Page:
“Will you be alright?” Edeeth said to Monica.
It had been twenty minutes since the policemen took Anthony Scott away. They were all in the conference room now and Monica had recomposed herself to a degree. Her face however still looked ravaged by her tears; the eyes were still red-rimmed and the features appeared gaunt. As Edeeth looked at her, she couldn’t help but wonder how much she had changed from the vibrant beauty she had seen yesterday morning at the gate of her house. So much had changed since then, Edeeth pondered further. A murderer had been apprehended. A truth had been uncovered. A victim had received justice.
The smile Monica gave was wan. “I’ll be fine,” she said with a nod. She felt a hand on her shoulder and turned around to see it was Walter’s. He was smiling and for a fleeting moment, she had a sense of déjà vu sweep through her. There was something about Walter’s unimposing good looks that reminded her of Jackson.
“You sure about that?” he was asking.
She nodded again. “Really, I’ll be alright.”
“When you are ready to leave, there’s someone I’d like you to meet.”
“Okay, I’ll be a few more minutes.” Then she walked off to meet Chrome. The heavily-built officer was seated at the head of the conference table.
“Hello, sir…” she began meekly.
“Ms. Scott,” Chrome replied with slow nod and a smile.
“I want to thank you again, for everything.”
“I’d like to say it’s my pleasure, but one doesn’t pray to have pleasure from this kind of affair.” He shrugged. “Then again, it’s my job.”
“I just want you to know that I have decided to remain here and finish my schooling and raise my child.”
“Good for you. I know you’ll be okay.”
Nodding in agreement with his words, Monica turned and left his presence.
“Are you ready to go?” Walter asked her when she approached him in the hallway.
“Just one second.” He walked away from her, and hurried down the hall to where Edeeth stood. She had just finished taking a phone call when he came to stand next to her. “Hey, beautiful,” he cooed.
Edeeth rolled her eyes exaggeratedly, but said with a smile, “What favor do you need, Wally?”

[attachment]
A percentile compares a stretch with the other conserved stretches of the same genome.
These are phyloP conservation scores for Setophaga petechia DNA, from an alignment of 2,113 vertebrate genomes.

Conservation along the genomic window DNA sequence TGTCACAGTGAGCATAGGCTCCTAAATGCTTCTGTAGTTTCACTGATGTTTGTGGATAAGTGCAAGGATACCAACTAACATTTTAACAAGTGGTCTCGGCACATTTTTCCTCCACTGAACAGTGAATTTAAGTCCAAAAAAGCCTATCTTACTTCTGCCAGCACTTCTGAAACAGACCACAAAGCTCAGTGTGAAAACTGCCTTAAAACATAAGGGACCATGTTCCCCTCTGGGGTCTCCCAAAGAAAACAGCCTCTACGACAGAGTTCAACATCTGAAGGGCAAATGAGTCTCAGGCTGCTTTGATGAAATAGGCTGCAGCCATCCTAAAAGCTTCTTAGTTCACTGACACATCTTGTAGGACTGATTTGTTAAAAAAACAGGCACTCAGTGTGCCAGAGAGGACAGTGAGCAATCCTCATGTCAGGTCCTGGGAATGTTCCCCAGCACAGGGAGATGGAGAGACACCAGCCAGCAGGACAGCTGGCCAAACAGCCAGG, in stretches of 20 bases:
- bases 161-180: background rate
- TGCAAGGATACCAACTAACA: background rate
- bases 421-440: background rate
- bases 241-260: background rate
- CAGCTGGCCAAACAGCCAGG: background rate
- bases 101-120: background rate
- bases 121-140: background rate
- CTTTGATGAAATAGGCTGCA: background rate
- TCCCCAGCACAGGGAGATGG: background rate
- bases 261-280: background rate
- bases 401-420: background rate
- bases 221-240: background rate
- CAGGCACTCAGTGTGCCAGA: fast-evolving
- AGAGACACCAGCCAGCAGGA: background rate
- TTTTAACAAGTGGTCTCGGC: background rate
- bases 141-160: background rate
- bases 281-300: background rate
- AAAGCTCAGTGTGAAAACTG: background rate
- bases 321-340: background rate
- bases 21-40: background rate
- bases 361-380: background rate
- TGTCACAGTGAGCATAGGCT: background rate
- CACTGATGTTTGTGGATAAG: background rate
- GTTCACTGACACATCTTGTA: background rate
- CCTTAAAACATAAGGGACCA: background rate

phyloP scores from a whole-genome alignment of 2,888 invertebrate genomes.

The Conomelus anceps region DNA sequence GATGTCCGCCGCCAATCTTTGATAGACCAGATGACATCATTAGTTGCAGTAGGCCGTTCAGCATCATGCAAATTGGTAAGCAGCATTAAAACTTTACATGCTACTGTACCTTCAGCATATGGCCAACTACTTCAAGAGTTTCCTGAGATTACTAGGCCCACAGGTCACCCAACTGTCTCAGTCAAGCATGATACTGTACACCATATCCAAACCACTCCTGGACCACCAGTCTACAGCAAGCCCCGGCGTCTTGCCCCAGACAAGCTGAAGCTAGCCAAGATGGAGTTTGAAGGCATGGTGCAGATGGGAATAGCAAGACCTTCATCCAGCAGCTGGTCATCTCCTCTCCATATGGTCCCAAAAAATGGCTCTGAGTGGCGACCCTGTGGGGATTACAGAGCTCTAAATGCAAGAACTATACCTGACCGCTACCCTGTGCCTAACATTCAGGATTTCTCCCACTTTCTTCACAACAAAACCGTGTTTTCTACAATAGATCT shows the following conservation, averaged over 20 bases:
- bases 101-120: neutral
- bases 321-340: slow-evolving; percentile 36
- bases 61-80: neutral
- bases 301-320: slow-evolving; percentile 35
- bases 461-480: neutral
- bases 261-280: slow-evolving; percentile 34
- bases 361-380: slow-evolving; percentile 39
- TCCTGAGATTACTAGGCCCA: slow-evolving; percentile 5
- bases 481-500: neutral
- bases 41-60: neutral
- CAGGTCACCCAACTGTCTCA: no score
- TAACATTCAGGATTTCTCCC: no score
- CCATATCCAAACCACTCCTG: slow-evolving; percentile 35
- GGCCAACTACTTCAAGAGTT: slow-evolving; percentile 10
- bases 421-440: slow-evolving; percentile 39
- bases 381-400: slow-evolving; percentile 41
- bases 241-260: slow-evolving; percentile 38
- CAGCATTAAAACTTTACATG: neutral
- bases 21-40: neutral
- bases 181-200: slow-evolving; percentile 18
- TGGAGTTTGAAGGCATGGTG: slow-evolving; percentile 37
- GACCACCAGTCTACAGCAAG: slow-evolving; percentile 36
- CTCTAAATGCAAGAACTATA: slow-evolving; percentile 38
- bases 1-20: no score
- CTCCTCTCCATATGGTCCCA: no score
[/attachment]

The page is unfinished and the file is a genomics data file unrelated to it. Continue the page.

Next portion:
“Well, um…it’s not really a favor.”
“What is it then?”
“Well…you see…now that the case is over. Maybe…you know…we could get a drink or something tonight?”
“Walter Udeme! You never learn, do you?”
Walter shrugged and gave an abashed smile. “Learn what, pray tell?”
Edeeth shook her head. “Never mind. Thanks for the offer, but I can’t go. Sorry.”
His smile tightened, and he nodded mutely.
“Besides, I already have a date,” Edeeth added.
He lifted his brows in theatrical wonder. “You don’t say.”
Edeeth frowned. “What’s that supposed to mean?”
“Edeeth Ajuala, the iron maiden, going on a date? You can’t even bring yourself to have lunch with a guy, or drinks with me. Yet, here you are, using the big D-word.”
She laughed lightly and said, “Of course, I go on dates if I like. I just don’t tell you every time I have to doll myself up.” She turned around and started sauntering away. Over her shoulder, she added, “And whoever told you it was with a guy?”
Walter’s jaw dropped.
Walter and Monica arrived at the Jos University Teaching hospital an hour later. The time was already well past the hour of 2:00pm. They had finished making enquiries at the reception and the nurse who Walter met in Anderson Gyang’s room the previous night – Nurse Yvonne, he remembered – led them to the recovery room where the elderly man was. He was more alert and looked stronger than he did the night before. Walter ushered Monica into the room and followed in behind her. Anderson smiled when he saw Walter and his eyes stared enquiringly at Monica.
Walter was the one who started. “Good afternoon, sir. You’re looking better than yesterday.”
Anderson readjusted himself on his bed and laughed lightly. “A lot of things turned me into the frail, sniveling old man you sat with yesternight. I’m a lot stronger than that.”
And he seemed to be getting some of that strength back, Walter noticed.
Anderson glanced at Monica again. “You are Ms. Scott, right?”
Walter went on to tell Anderson all that had happened and how they caught Jackson’s killers. As he talked, a smile, gentle and wispy, curved Anderson’s mouth and remained anchored there. By the time Walter finished his narrative, his eyes were eclipsed by a glassy sheen of tears held back.
“Thank you…thank you so much,” he rasped.
Walter then turned to Monica and said, “Monica, I brought you here so you can get to meet Sir Anderson Gyang. He is…Jackson’s father.”
Monica’s hand flew to her mouth as it dropped open and her surprised gaze flew to Anderson. There were questions in her eyes too. “How can – I don’t understand…”
“In due time, my dear,” Anderson replied.
“I’m not done yet,” Walter interjected. He was facing Anderson now. “Sir, Monica was not just Jackson’s fiancée. She is also the mother of his child.”
It was Anderson’s turn to look surprised. His surprise however quickly made way for a wide, pleasant grin that split his face. “There was a time in the not-so distant past, when I thought the fates were mocking me by taking away my son from me. But with this” – he lifted his eyes heavenward – “thank you, God.”